Police were on their way to enforcement in Fairy Creek area when they were stopped

Cowichan Citizen and Lake Cowichan Gazette announce new publisher

David van Deventer has been with Black Press Media since 2014

Island Health is bringing a vaccination clinic to Lake Cowichan starting June 23. (Submitted)
COVID vaccine clinic coming to Lake Cowichan as area numbers lag

Clinic will operate at arena starting June 23

The Tsow-Tun Le Lum Society, which has been operating a treatment centre on land leased from the Nanoose First Nation for 35 years (pictured), has begun a fundraising campaign to open a new centre near Duncan. (Tsow-Tun Le Lum Society photo)
New Indigenous treatment centre to be built near Duncan

Centre will help survivors of residential schools

Rick Ruppenthal of Saltair will host a 12-hour talk-a-thon Friday, June 18 over Facebook live. (Photo submitted)
Talk-a-thon to focus on men’s mental health issues

Saltair man spearheading a campaign to generate more conversation during fundraiser

Maxwell Johnson is seen in Bella Bella, B.C., in an undated photo. The Indigenous man from British Columbia has filed complaints with the B.C. Human Rights Tribunal and the Canadian Human Rights Commission after he and his granddaughter were handcuffed when they tried to open a bank account. THE CANADIAN PRESS/HO-Heiltsuk Nation, Damien Gillis, *MANDATORY CREDIT*
VIDEO: Chiefs join human rights case of Indigenous man handcuffed by police in B.C. bank

Maxwell Johnson said he wants change, not just words, from Vancouver police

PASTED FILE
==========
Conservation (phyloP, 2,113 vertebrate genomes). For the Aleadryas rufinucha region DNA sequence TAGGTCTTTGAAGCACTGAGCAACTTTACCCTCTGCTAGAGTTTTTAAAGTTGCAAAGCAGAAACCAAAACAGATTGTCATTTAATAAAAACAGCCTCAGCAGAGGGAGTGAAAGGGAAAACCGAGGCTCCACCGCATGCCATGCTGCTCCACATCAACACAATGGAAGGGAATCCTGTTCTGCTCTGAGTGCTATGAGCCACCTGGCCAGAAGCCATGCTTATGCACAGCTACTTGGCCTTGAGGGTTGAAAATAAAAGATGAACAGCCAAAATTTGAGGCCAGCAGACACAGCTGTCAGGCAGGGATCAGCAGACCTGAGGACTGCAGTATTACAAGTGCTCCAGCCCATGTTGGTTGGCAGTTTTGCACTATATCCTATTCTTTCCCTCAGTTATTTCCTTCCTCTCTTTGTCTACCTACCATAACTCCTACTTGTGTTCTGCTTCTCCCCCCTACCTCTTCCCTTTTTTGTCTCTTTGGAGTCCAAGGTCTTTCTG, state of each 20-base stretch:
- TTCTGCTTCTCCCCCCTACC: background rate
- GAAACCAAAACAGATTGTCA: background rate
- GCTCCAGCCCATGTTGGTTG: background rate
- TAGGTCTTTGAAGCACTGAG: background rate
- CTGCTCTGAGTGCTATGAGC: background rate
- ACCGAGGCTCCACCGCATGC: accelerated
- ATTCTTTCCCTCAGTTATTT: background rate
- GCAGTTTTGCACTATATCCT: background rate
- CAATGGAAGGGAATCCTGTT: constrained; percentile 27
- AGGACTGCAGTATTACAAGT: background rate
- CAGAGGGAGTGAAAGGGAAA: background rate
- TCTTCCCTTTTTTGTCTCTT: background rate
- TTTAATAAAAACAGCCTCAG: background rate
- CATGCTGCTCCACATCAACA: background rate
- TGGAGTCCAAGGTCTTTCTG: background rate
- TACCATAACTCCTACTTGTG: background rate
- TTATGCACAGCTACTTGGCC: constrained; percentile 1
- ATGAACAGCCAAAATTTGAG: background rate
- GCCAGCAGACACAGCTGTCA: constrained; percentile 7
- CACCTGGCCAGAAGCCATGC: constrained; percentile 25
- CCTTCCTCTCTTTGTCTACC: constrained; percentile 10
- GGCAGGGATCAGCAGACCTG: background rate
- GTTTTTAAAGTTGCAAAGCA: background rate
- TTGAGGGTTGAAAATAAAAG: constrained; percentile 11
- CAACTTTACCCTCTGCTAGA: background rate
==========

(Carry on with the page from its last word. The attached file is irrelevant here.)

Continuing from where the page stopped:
Two ambulances and a medevac helicopter are on scene at Taylor River Flats rest area on Highway 4 due to a serious motor vehicle incident. (PHOTO COURTESY MAGGIE BROWN)
Highway 4 reopens between Port Alberni and Tofino

Multi-vehicle accident temporarily closed highway in both directions

Tk’emlups te Secwepemc Chief Rosanne Casimir stands outside the former Kamloops Indian Residential School after speaking to reporters, in Kamloops, B.C., on Friday, June 4, 2021.THE CANADIAN PRESS/Darryl Dyck
Kamloops chief says more unmarked graves will be found across Canada

Chief Rosanne Casimir told a virtual news conference the nation expects to release a report at the end of June

Cannabis bought in British Columbia (Ashley Wadhwani/Black Press Media)
Is it time to start thinking about greener ways to package cannabis?

Packaging suppliers are still figuring eco-friendly and affordable packaging options that fit the mandates of Cannabis Regulations

A woman wears a vaccinated sticker after receiving a COVID-19 vaccine at a vaccination clinic run by Vancouver Coastal Health, in Richmond, B.C., Saturday, April 10, 2021. THE CANADIAN PRESS/Jonathan Hayward
B.C. ranks among highest in world in COVID-19 first-dose shots: health officials

More than 76% of eligible people have received their 1st shot

A screenshot of the First Peoples Cultural Councils First Peoples’ Map. (First Peoples Cultural Council)
Online resource blends B.C.-Alberta’s Indigenous languages, art and culture

Advisor says initiative supports the urgent need to preserve Indigenous languages

An artists conception of the new terminal building at the Pitt Meadows Regional Airport.
Air travel taking off in B.C., but lack of traffic controllers a sky-high concern

There will be demand for more air traffic controllers: Miller

Canadian Armed Forces experts are on their way to North Vancouver after a local homeowner expressed worry about a military artifact he recently purchased. (Twitter DNV Fire and Rescue)
Military called in to deal with antique ‘shell’ at North Vancouver home

‘The person somehow purchased a bombshell innocently believing it was an out-of-commission military artifact’

Amy Kobelt and Tony Cruz have set their wedding date for February, hoping that more COVID-19 restrictions will have lifted. (The Macleans)
B.C. couples ‘gambling’ on whether COVID rules will let them dance at their wedding

Amy Kobelt and Tony Cruz pushed back their wedding in hopes of being able to celebrate it without the constraints of COVID-19

Most Read